If you're not Asian and you don't know anyone in country, then you're climbing an uphill battle, but it also makes these tips even more important.
1. Don't Dress Like a Backpacker
Once you walk off the airplane at BKK airport and go to immigration, there are going to be lines to the right and to the left. The left is for visitors, the right is for citizens. As you can guess, if you take a look, then citizens do not dress like they're on a backpacking expedition.
Bangkok is a large metropolis. In downtown Bangkok, you're going to find High-End Luxury shops, such as Hermes, Prada, YSL, Salvatore Ferragamo, Chanel, Burberry, and more. The same stores that one would only find in the largest cities in the USA, such as New York or Los Angeles. While obviously most of those stores are there to serve Chinese Tourists, it should still give you an understanding that Bangkok Thais are very fashionable, trendy, and stylish.
When trying to think of how to dress to fit in, think Manhattan in the Summertime.
2. Don't Travel With a Backpacker Type Backpack
You can probably see a theme here, I'm trying to get you out of the Backpacker mindset right off the bat because once you do that, you'll blend in much faster and have a more local experience.
Travel with a normal rolling suitcase. While traveling with a suitcase will automatically put you in the tourist category, don't make it worse by looking like the cliche western backpacker. Upper-Middle Class Thais travel quite a bit and when they do, they take normal suitcases. Who wants to carry up to fifty pounds on their back when they can roll it, especially in a city with taxi cabs, elevators, escalators, and paved sidewalks and roads.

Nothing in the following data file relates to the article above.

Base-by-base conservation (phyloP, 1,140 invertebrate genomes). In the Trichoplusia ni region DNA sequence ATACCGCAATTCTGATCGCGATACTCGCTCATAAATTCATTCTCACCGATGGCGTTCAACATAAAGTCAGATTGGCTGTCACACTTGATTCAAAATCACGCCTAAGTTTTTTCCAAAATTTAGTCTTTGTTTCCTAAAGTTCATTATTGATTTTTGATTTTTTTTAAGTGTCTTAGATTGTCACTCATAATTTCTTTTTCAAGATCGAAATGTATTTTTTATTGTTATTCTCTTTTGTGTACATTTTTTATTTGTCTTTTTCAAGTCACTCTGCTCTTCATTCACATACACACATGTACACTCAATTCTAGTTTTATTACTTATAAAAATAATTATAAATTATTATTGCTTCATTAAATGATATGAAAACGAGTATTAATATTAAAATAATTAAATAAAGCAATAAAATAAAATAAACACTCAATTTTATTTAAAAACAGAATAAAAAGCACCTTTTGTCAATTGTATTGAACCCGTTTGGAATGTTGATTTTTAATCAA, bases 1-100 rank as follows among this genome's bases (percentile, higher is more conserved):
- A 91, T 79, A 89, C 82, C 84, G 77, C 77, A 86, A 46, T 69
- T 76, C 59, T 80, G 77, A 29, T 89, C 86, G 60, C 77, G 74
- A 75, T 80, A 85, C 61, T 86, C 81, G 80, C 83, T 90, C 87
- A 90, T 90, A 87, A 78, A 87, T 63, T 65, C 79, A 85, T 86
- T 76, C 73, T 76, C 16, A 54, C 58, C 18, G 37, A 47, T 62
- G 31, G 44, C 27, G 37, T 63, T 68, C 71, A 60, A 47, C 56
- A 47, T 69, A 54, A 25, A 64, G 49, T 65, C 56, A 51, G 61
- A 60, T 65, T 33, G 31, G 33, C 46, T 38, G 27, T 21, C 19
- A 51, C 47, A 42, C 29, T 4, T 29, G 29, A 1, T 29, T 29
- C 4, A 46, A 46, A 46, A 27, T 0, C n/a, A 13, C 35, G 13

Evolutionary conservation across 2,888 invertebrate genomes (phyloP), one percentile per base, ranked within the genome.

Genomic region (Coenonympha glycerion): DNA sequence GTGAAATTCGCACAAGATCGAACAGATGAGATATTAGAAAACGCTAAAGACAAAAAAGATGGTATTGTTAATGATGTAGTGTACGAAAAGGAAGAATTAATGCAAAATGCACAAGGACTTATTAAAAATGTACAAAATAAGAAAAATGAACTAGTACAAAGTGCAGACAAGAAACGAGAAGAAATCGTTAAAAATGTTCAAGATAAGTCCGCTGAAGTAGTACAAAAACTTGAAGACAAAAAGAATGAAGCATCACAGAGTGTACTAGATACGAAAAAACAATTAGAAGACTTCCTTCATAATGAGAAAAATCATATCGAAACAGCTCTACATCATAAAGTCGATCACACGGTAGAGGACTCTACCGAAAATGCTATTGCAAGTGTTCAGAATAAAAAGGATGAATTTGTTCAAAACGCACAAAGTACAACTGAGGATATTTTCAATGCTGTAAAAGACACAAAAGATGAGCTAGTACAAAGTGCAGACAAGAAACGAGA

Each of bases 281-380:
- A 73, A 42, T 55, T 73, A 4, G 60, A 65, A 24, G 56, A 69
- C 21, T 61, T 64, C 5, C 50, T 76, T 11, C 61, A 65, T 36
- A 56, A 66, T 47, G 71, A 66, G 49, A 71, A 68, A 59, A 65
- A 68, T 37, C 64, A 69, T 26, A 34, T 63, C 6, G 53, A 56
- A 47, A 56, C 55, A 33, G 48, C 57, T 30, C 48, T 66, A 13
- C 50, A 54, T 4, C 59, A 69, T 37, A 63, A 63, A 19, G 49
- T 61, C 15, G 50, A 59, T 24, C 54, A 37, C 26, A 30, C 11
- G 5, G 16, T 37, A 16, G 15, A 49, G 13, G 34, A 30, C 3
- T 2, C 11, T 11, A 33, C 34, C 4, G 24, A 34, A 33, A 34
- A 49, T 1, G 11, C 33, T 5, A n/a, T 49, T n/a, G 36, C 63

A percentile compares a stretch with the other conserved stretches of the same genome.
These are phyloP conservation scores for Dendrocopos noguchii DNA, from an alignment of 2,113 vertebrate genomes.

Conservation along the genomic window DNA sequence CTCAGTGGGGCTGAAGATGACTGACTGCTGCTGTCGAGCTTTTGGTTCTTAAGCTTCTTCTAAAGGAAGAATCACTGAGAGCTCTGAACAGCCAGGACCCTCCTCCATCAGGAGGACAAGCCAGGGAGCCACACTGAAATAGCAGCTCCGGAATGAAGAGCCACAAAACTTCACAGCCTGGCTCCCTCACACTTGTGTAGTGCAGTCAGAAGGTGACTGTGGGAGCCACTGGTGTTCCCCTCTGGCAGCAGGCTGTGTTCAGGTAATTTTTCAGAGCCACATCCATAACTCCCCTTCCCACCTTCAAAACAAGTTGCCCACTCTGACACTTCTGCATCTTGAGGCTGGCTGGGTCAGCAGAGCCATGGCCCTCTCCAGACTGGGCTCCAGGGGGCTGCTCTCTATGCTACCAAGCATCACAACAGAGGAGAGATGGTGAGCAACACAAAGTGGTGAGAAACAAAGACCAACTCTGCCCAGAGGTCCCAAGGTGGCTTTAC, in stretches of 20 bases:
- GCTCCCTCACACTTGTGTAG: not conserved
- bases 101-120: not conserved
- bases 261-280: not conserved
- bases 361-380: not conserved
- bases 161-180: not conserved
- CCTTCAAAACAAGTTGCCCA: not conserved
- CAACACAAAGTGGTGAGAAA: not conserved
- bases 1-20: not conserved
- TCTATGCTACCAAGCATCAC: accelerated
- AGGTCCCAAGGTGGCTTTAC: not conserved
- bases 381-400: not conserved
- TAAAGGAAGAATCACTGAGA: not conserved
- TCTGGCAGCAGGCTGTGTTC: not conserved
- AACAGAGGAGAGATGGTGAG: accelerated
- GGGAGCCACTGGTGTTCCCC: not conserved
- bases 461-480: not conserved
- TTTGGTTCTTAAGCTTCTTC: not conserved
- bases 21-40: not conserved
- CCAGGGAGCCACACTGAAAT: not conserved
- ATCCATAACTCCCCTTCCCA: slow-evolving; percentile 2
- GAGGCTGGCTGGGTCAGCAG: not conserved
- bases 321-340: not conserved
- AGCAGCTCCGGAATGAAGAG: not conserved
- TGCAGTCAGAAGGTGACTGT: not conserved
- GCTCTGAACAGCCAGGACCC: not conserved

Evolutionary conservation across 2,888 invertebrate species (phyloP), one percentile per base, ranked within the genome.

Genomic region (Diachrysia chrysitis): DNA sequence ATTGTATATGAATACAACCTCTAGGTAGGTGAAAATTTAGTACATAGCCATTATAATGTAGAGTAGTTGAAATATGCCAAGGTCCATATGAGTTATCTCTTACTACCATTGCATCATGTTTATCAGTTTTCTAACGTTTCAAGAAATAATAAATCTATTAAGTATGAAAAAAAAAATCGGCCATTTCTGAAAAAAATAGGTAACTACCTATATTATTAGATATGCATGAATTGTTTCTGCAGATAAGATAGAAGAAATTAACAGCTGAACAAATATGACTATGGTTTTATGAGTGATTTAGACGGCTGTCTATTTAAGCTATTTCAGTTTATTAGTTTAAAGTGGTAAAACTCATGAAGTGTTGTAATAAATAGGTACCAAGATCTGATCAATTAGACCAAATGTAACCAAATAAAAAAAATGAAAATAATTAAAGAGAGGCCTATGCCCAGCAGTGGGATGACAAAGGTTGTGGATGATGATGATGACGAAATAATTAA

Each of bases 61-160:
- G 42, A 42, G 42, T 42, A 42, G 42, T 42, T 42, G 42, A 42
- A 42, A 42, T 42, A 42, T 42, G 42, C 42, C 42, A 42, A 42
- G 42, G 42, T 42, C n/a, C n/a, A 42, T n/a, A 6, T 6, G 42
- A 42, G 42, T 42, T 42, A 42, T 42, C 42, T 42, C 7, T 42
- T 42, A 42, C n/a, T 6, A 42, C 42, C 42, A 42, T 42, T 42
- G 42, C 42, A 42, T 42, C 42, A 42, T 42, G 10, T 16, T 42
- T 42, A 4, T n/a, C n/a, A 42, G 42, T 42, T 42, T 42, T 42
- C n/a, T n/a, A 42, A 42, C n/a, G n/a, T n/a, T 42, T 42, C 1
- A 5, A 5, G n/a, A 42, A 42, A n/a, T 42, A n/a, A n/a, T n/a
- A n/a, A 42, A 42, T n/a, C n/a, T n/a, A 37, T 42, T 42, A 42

3. Don't Stay at a Hostel
Last tip in regards to getting out of the backpacker mind frame. On Agoda, I can book a Four star hotel one week from now, with traveller reviews starting at 8.5 stars at $45/night. There are literally one star hostels that cost more. If you're going to a hostel to meet other travelers so that you can travel with other backpackers, then so be it, but that's not really the point of this blog post.
4. Don't Order Pad Thai, Order Pad See Ew
It wasn't until I went to visit my wife, Anne, for the first time in Bangkok did I realize that most Thai people really don't eat Pad Thai. For the most part, Thais opt for Jasmine White Rice as their carb, just as with most other Asian countries. If they're not eating white rice, then they're having crab fried rice, Mama Instant Noodle in tom yum soup, Japanese ramen, sushi, Chinese ho-fun, Chinese chow mien, Italian Pasta, etc. I don't know, Pad Thai just seems to really rank low in terms of preference from my observation of my wife, family, and friends. I think the only thing that might rank lower than Pad Thai is Vietnamese Pho. Unlike parts of the USA, Vietnamese Pho just isn't on the radar of Thais.
So, if you want a Thai noodle dish, then opt for Pad See Ew. Thais are much more likely to order Pad See Ew than Pad Thai.
5. Do Eat Non-Thai Food